In BriefNASA has signed an $18.8 million deal with BWXT Nuclear Energy, Inc. to develop nuclear thermal propulsion systems to help future space missions reach deeper into space than ever before. These propulsion systesm could cut the time needed to get to Mars by two months, as well as allow for a higher cargo capacity.
The National Aeronautics and Space Administration (NASA) has just signed BWXT Nuclear Energy, Inc. of Lynchburg, Virginia, to a three-year contract worth $18.8 million, and it could completely revolutionize the way we travel to other worlds.
The goal of the contract is to help the space agency develop nuclear thermal propulsion systems for future spacecraft. The Nuclear Thermal Propulsion (NTP) project is a part of NASA’s Space Technology Mission Directorate’s (STMD) Game Changing Developments (GCD) initiative, a program designed to “advance space technologies that may lead to entirely new approaches for the Agency’s future space missions and provide solutions to significant national needs.”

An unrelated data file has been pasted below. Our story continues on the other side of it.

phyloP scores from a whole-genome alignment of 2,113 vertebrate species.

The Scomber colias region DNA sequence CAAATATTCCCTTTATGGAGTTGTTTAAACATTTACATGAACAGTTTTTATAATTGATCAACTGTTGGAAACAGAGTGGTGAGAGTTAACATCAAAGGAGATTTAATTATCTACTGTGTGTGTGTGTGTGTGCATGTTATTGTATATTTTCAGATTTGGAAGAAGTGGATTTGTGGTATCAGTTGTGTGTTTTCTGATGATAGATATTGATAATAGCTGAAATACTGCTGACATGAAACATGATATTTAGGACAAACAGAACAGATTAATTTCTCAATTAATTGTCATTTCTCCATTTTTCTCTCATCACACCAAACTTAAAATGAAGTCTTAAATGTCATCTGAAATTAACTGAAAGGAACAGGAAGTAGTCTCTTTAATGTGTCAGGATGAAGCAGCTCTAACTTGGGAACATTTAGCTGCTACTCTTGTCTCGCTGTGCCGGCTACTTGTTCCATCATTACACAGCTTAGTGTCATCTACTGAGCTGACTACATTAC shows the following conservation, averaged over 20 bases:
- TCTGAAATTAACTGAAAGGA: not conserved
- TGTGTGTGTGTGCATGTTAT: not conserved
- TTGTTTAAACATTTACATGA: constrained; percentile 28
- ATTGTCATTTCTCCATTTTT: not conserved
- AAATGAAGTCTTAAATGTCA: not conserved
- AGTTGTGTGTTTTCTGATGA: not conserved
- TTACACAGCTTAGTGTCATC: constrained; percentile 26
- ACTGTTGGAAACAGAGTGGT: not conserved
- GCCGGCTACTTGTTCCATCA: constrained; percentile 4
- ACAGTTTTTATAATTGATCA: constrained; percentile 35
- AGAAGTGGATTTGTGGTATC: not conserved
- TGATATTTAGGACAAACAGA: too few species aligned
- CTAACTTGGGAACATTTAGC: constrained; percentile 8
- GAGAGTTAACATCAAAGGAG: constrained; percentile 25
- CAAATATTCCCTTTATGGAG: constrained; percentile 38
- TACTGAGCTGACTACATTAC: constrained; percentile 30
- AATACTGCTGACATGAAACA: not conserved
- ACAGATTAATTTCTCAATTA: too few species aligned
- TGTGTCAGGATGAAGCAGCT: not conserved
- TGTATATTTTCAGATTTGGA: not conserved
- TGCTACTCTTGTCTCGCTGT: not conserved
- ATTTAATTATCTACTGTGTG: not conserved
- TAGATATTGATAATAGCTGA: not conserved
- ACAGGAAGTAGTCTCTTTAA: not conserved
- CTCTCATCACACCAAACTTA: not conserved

According to NASA, the potential of this project to revolutionize space travel lies in the “ability to accelerate a large amount of propellant out of the back of a rocket at very high speeds, resulting in a highly efficient, high-thrust engine.” Nuclear thermal rockets have double the propulsion efficiency of even the Space Shuttle’s main engine, and the new engines would also weigh less, allowing for a higher cargo capacity.
Moving to Mars
NASA has been working on nuclear thermal propulsion as far back as 1955, but the surge of recent interest in traveling to Mars — from both the public sector and private organizations such as SpaceX — is at least partially responsible for the agency’s renewed interest in developing this technology.
Sonny Mitchell, Nuclear Thermal Propulsion project manager at NASA’s Marshall Space Flight Center in Huntsville, Alabama, said in a NASA press release, “As we push out into the solar system, nuclear propulsion may offer the only truly viable technology option to extend human reach to the surface of Mars and to worlds beyond.”
Not only would nuclear propulsion make this exploration possible, it would also significantly lessen the travel time required to reach our destinations. For example, a journey to the Red Planet using current technology would take six months, but with NTP technology, that same trip would be shortened by two months.
This certainly is an exciting time for space exploration as we are rapidly developing the technology needed to push humanity farther out into the final frontier than ever before.